Stressed? The Quickest, Easiest Relaxation Secret . . .

meditation detail

Today, I will consciously inhale, exhale, relax and immerse myself in peace.

— Yogananda, author of Inner Peace

Do you often wish you had a magic trick to find calm and peace amidst the chaos and stress of your busy life? I have a secret . . . breathing is a powerful antidote to stress. The secret is how you breathe. Of course, you breathe everyday, without even thinking about it, but if you’re like most people, your breathing is most likely a little fast and shallow. Deep breathing, on the other hand, produces the relaxation response in your body.

In the early 1980’s, Herbert Benson, MD, a Harvard trained physician, discovered that meditation and relaxation triggered the parasympathetic nervous system, and reversed the symptoms of the stress response, which is activated by the sympathetic nervous system and  increases  heart rate, respiration, and a host of other symptoms that lead to stress in the body and disease if it becomes chronic.

Unlike the sympathetic nervous system, which turns on the stress response, your parasympathetic nervous system is the switch that turns off the stress response. Learning how to breathe properly and how to use your breath is the quickest, most effective tool you can learn to calm yourself down, be more focused, and feel more energized.

Breathing – it’s the first thing you do when you arrive in this world; and the last thing you do before you leave – some people believe it is the Holy Spirit coming unto you at birth and departing at death. In Hinduism, it is called Prana, which means cosmic energy.

Even if you don’t view breathing as a spiritual endowment, it is unquestionable that your breath is essential to your health and well-being. Without your breath, you would die within minutes – and yet, like most people, you probably don’t give it much thought or attention, unless you have a breathing problem. Today, I invite you to become more aware of your breath; to become more intimate with it; to relate to it like a dear friend who’s always there for you, lifting you up, calming you down, and energizing you. You can learn to use your breath to give you all these results.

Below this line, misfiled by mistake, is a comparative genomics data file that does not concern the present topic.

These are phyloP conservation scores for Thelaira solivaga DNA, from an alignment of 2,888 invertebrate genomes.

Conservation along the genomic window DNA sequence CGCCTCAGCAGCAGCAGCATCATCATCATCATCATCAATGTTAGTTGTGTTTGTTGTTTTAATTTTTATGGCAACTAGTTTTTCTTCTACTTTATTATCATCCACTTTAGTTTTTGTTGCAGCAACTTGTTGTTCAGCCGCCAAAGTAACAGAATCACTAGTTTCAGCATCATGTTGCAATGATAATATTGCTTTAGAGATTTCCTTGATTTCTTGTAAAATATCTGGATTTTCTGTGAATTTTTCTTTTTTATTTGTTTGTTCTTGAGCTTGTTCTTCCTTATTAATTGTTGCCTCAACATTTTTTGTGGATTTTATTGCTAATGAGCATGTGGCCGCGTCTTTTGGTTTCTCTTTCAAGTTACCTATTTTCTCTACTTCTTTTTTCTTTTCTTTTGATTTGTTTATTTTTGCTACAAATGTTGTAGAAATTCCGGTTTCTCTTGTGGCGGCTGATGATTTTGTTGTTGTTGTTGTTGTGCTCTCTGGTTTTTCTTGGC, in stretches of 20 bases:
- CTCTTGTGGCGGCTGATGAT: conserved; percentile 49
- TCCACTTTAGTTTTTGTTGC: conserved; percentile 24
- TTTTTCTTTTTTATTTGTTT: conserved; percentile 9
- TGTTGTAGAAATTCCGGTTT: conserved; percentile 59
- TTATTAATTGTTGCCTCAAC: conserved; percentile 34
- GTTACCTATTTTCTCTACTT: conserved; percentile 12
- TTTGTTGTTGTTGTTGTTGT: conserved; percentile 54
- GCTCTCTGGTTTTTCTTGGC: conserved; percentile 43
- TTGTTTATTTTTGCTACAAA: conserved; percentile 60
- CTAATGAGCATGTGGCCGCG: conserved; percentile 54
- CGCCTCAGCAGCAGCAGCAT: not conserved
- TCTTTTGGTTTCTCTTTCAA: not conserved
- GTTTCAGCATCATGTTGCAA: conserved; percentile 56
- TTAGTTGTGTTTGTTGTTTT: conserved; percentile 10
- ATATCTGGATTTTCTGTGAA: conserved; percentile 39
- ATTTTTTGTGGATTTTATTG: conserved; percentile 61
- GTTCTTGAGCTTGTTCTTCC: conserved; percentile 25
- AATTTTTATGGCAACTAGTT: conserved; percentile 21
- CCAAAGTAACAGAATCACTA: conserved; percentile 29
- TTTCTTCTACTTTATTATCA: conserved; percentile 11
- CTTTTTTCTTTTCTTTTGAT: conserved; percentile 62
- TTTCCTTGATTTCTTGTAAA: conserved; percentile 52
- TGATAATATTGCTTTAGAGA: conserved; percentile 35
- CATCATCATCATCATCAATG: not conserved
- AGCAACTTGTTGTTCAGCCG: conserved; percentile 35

I invite you to practice regulating your breath. In this way, you can use your breath as an antidote to stress. By now, we’ve all heard that deep breathing is good and produces relaxation. It’s true. It’s actually the most effective stress management tool you have (not to mention, the most accessible and least expensive).

While your thoughts and perceptions cause the stress response to kick in; breathing is the antidote. By simply slowing and deepening your breath for a few seconds or minutes, the relaxation response is activated and begins to reverse the stress response. You can literally stop your stress and become calm and relaxed in minutes simply by managing your breath more consciously.

Not only does conscious breathing reduce stress and bring you peace, but here is a list of other health benefits:

  • Purifies and oxygenates your blood
  • Removes waste products and poisons
  • Improves your circulation
  • Increases energy
  • Reduces anxiety and depression
  • Increases mental clarity and concentration
  • Improves creative, intellectual and intuitive capacities


How to do it

Here are two simple breathing exercises.  Choose one and give it a try.  You will feel more relaxed and more energized as a result:

1. 3-Minute Breath-a-lizer

  • Sit or lie comfortably
  • Notice your breath in your nostrils as you inhale
  • Notice your breath in your nostrils as you exhale
  • Repeat three times


  • Notice if your breath is slow or fast; and if it’s a little fast, slow it down, without forcing it – just allow it to become slower.
  • Notice if your breath is shallow or deep; and if it’s a little shallow, then deepen your breath, gently, without forcing, just allowing your breath to become deeper.


2. Abdominal Breathing:

  • Sit or lie
  • Breathe in slowly through your nose as you expand your abdomen.
  • Imagine you have a balloon inside that you are slowly inflating with each inhalation.
  • Breathe out slowly as you pull your abdominal muscles in, without straining, so that you press all air out of your lungs.
  • Repeat three times, or until you establish a natural rhythm.


As you go about your day, stop every few hours and put your hand on your stomach to see if it is expanding. This will let you know that you are breathing deeply. If your stomach doesn’t expand, then you know you need to simply allow your breath to deepen and slow down. It takes awareness and practice, but you can count on feeling less stressed and more calm by becoming more aware of your breathing and using breathing exercises to retrain your body and mind to stay calm and centered.

I invite you to come over to my Facebook page and let me know who you’re doing with your deep breathing exercises. Let me know if they are helping, and how you’re doing them. Your comments can help others by encouraging them to get started on a more conscious breathing regime.


Have a blessed and peaceful week.

To Your Well-Being,

Leave a Comment